A red 2021 Subaru Legacy is shown from the side driving on an open road past a body of water.

Your Guide to a CPO Subaru Legacy: A Safe and Reliable Option?

If you hold firmly to the belief that sedans are superior to SUVs, but want AWD capability at an affordable price, look no further than a Certified Pre-Owned Subaru Legacy. There are very few brands as synonymous with reliability and longevity as Subaru. An astonishing 97% of all Subarus sold in the last decade are still on the road. It’s not as though there is nothing to this. Subaru combines standard AWD across all models with excellence in industry safety standards, plus an exceptionally loyal customer base.

But why buy Certified Pre-Owned? Couldn’t you just go to any random dealership and buy your Legacy? You could, sure. But, buying CPO means you’re buying a used vehicle that’s been inspected and approved for resale by Subaru itself. And, buying CPO from Subaru comes with its own set of perks that you won’t find at an independent dealership. We’ll delve into the benefits of buying Subaru CPO—and then take a look at the Legacy itself.

Inspection and Safety Standards

In order to even be considered for CPO status, your Legacy must be no older than the 2017 model year. So there’s a 5-year spread for you to choose from, which is common among CPO sales. However, the qualifications don’t end there.

Subaru-trained technicians perform a 152-point inspection, which covers just about everything you can think of: Is the owner’s manual in the glove compartment? Is there frame rust? Did they spot tire tread wear? How about fluid leaks? What’s the lug nut torque like? Any default that does not meet Subaru’s safety standards is either repaired or replaced. The inspection report is made available for your review pre-purchase.

Because Subaru is so obsessed with safety, all of their CPOs come with an available one-year trial to StarLink Safety Plus package, which includes automatic collision notification. Additionally, all models within the 5-year window of options are equipped with EyeSight, Subaru’s standard safety technology suite, which includes blind spot warning, automatic emergency braking, lane keep assist, and adaptive cruise control.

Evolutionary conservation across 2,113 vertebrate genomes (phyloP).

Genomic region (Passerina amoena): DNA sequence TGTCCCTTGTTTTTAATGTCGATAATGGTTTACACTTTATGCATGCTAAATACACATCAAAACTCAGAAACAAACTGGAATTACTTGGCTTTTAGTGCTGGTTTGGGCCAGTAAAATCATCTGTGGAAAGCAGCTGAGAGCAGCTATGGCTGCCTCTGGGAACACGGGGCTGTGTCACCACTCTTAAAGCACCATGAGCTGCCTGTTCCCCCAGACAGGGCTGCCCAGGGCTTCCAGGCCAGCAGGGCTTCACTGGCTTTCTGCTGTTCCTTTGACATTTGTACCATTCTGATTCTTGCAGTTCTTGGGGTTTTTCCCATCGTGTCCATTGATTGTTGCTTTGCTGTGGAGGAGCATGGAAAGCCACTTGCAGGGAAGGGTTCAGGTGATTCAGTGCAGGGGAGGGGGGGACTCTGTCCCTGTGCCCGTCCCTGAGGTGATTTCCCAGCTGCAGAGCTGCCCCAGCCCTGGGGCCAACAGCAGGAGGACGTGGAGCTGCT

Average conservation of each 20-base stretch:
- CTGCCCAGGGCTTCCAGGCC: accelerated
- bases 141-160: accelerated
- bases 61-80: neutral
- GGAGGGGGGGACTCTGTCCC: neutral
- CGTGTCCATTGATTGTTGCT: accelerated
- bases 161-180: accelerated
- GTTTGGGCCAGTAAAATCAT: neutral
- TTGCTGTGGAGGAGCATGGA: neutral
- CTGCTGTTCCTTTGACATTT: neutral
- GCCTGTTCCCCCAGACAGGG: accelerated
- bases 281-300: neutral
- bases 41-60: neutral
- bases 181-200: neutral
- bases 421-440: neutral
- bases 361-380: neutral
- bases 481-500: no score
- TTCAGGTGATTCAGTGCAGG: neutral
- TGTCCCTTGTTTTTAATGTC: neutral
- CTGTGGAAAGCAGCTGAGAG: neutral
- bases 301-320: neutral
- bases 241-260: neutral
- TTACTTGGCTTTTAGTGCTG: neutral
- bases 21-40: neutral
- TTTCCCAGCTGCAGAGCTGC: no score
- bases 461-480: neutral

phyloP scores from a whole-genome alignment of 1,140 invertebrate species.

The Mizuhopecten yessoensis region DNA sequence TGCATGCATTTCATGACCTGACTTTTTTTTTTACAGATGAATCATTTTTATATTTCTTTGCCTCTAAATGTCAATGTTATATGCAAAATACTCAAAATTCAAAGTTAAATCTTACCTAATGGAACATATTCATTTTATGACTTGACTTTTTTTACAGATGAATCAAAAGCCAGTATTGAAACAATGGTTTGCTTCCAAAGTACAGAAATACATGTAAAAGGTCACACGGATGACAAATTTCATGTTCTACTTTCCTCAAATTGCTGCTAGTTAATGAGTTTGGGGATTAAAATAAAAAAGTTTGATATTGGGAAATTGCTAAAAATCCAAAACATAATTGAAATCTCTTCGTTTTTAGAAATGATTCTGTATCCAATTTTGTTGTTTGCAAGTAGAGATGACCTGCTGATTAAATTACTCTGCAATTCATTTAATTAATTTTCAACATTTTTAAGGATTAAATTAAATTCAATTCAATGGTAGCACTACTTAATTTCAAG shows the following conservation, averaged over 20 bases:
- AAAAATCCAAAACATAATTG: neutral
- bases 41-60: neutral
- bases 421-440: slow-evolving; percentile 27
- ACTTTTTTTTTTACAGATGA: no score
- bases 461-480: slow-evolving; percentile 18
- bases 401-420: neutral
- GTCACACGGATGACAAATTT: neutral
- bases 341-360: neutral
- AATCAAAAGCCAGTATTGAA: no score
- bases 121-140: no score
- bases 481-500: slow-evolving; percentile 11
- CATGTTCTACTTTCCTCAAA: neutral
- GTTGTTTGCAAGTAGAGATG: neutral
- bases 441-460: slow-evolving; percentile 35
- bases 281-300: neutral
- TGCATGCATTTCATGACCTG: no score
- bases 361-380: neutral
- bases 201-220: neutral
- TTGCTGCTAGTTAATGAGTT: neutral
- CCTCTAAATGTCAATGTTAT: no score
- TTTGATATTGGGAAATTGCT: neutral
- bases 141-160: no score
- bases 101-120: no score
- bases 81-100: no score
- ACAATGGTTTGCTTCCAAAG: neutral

No brand, with the exception of Volvo, is more safety conscious than Subaru. They pride themselves on top government safety ratings and are among the most popular vehicle choices for families. So you can be confident in the knowledge that your CPO Legacy comes not only with standard Subaru safety, but the additional safety check of a qualified technician.

A popular Certified Pre-Owned Subaru Legacy, a gold 2021 Subaru Legacy is shown parked on a city street.

Available Warranties

Beyond bodily safety is financial security. CPO Subarus come standard with a factory-backed 7-year/100,000-mile powertrain warranty with a $0 deductible. There are two additional upgrades available if the standard warranty doesn’t suffice:

Upgrade The First: 7-year/100,000 mile CPO “Classic.” This warranty includes roadside assistance, covers repair on all major component areas—transmission, brakes, etc.—and offers reimbursement for both towing and rental car charges.
Upgrade The Second: 7-year/100,000 mile CPO “Gold Plus.” Covered under this warranty is the entire “Classic” with extra repair coverage. By Subaru’s admission, “Gold Plus” is, in essence, the same “bumper-to-bumper” warranty that comes out of the factory. However, the best perk of “Gold Plus” is the reimbursement of lodging and meals should a breakdown occur while you’re traveling. Your car’s computer will also inform you of trip routing, travel assistance, retail locations, and more.

Either upgraded plan offers more protection than the standard warranty, and is far and above similar industry plans.

Additional CPO Benefits

Outside of warranties and safety inspections, your CPO also comes with the option of adding a 3-month trial subscription to Sirius XM radio. Other options include a complete CarFax report, 24/7 Roadside Assistance, and a $500 customer loyalty coupon. This last perk will require you to visit a Subaru retailer for complete details, but it’s just another reason Subaru has such a loyal customer base.